Over at Shameful Otaku Secret, the venerable Otou-san has been discussing the woes of the anime industry of the past few days, first defining the problem and putting forth some ideas, then asking famous bloggers for their take on the issue. (As I write this last bit he’s putting the final post or two… Do go read, they’re all interesting, well-thought out reads.)
Of course I ain’t one of those featured bloggers; perhaps this has to do with me not even knowing that the anime industry was in dire straits in the first place, although I did hear that Japan’s economy had taken a bearish downturn in the last years. Or perhaps because I made the leap to “anime blogger” a whole month ago, so I’m not exactly world-famous… yet.
But there’s no law that says I can’t jump in, no? So here we go! In the blue corner: the poor beleaguered behemoth studios and licensing companies. In the red corner: evil fansubbers who eat babies for breakfast!
Economists tend to trust Adam Smith’s invisible hand: in any free market of capitalistic suppliers and consumers, the market will unerringly evolve towards a state of affairs that is optimal for all the parties involved and their individual interests. But the anime industry presents us with a couple of difficulties in this regard.
First, the channels of communication are not clearly defined. As a Westerner, no one’s asking me what I want to watch. Why is that? After all, anime fans love to give their opinion and discuss their hobby. Where are the online surveys? The market research? You could argue that it doesn’t concern me — anime is, after all, Japanese cartoons made by and for the Japanese — so why should anyone care what I, a second-class consumer, think?
I hope you can spot the self-defeating mentality.
The second difficulty is that neither anime suppliers nor consumers are monolithic, homogenous groups. On the supplier side, you’ve got the studios (the Japanese companies who come up with ideas and produce them) and licensing companies (who take the studios’s original works, sub or dub ’em, and release them to Western markets). Studios, as abovementioned, are putting out a Nippon-centric product. Meanwhile the anime licensing companies try their damndest to erase the cultural bias so they can turn around and sell these same products to the rest of the world market.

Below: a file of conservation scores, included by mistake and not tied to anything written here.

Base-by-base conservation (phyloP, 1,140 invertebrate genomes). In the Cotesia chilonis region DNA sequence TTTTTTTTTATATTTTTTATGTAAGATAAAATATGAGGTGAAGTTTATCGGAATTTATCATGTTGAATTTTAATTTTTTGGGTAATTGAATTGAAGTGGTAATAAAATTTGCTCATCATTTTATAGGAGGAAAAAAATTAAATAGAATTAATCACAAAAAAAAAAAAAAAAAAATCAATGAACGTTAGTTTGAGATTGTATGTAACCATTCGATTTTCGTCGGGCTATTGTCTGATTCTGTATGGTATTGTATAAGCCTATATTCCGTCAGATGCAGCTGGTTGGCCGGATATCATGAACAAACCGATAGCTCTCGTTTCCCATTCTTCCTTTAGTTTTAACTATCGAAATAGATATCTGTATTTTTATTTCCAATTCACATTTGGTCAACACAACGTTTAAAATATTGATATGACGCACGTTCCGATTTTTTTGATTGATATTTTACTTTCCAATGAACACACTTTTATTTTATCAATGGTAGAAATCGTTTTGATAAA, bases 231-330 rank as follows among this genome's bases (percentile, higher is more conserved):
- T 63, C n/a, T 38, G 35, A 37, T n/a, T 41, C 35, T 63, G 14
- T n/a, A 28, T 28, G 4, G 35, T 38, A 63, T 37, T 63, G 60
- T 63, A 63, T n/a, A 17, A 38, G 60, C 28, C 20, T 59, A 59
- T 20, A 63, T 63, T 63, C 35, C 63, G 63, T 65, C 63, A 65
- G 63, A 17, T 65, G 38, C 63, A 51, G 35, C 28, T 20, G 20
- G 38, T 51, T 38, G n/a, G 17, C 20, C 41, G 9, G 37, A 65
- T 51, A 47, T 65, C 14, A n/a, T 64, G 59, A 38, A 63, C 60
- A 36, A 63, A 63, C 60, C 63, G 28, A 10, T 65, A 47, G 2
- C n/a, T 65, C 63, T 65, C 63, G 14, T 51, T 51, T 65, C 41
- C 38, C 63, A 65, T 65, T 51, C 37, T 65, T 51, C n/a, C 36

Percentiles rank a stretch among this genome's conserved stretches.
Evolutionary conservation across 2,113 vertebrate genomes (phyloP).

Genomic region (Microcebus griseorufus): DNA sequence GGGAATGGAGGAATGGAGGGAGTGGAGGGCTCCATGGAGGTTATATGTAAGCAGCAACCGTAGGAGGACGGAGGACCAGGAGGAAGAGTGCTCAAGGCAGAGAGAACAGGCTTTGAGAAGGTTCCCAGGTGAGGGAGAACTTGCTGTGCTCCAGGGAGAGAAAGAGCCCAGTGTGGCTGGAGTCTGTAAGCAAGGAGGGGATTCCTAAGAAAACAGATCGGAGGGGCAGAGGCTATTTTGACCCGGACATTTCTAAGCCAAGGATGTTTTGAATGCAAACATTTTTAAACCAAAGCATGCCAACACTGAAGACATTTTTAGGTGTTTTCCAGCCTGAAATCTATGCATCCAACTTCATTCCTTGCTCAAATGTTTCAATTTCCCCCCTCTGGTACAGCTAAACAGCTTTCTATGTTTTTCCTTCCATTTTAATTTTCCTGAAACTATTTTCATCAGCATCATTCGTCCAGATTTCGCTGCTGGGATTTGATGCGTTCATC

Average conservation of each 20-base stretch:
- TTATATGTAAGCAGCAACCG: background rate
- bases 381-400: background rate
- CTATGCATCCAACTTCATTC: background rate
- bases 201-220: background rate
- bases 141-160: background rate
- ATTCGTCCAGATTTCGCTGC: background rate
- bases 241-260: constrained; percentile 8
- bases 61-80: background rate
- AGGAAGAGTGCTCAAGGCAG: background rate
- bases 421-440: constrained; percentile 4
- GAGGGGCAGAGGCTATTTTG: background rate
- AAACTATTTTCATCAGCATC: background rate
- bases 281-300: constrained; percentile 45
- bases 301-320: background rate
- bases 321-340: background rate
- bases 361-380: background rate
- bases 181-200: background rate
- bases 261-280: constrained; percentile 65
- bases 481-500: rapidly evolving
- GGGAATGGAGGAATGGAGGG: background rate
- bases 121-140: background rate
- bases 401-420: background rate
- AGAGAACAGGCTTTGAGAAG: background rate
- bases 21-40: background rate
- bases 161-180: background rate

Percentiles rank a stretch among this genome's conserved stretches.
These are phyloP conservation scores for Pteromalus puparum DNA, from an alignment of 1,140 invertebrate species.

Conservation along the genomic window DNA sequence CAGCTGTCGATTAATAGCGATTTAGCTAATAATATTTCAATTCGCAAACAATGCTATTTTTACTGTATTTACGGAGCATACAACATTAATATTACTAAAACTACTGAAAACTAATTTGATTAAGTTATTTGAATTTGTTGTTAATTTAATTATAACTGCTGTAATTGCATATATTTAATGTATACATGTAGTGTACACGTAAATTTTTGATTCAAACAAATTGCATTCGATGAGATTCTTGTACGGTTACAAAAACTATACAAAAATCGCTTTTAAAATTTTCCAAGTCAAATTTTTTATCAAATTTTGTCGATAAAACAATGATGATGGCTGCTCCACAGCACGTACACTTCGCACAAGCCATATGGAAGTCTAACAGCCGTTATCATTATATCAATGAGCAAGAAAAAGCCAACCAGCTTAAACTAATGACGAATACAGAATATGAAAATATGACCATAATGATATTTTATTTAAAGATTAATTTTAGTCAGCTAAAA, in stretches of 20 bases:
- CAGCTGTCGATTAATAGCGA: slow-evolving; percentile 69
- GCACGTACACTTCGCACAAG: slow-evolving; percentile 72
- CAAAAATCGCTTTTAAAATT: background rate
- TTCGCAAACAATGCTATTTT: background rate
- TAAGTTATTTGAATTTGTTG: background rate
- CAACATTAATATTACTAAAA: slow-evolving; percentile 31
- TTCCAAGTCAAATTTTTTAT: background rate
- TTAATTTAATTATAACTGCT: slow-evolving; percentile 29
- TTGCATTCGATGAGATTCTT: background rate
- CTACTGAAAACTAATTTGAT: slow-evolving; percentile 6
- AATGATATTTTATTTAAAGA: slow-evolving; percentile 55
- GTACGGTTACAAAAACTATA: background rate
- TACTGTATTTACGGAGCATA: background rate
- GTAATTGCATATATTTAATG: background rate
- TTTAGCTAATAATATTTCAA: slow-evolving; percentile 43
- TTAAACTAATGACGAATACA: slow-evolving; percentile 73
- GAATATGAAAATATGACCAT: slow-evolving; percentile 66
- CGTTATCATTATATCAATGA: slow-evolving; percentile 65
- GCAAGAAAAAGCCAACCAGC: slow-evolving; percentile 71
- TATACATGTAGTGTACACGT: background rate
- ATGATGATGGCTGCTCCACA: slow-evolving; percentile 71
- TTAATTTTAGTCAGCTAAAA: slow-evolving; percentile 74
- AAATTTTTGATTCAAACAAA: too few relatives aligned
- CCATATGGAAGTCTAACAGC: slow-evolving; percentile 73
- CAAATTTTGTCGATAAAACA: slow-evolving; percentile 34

Anime consumers come in an even larger variety. There are collectors, who decorate their walls with figurines, wall scrolls, and complete DVD box sets. There are casual viewers who’ll watch whatever’s shown on the Sci-Fi channel but dig no further. And then you’ve got week-to-week watchers (among whom I’d file most anime bloggers and myself) who patiently wait for their weekly fansub. To compound this variety, all these subgroups spend their hard-earned Western dollars in different ways and for different types of products too!
I won’t lie to you: I do not come riding a white horse and carrying an armful of insightful solutions. But one idea that did pique my interest was the creation of an online medium of distribution for anime shows. Gonzo is trying it this season with Strike Witches and a couple of other series; I admire the effort, but before I’m going to plop down cold hard cash for an official Internet-administered anime fix, I need to see the following features.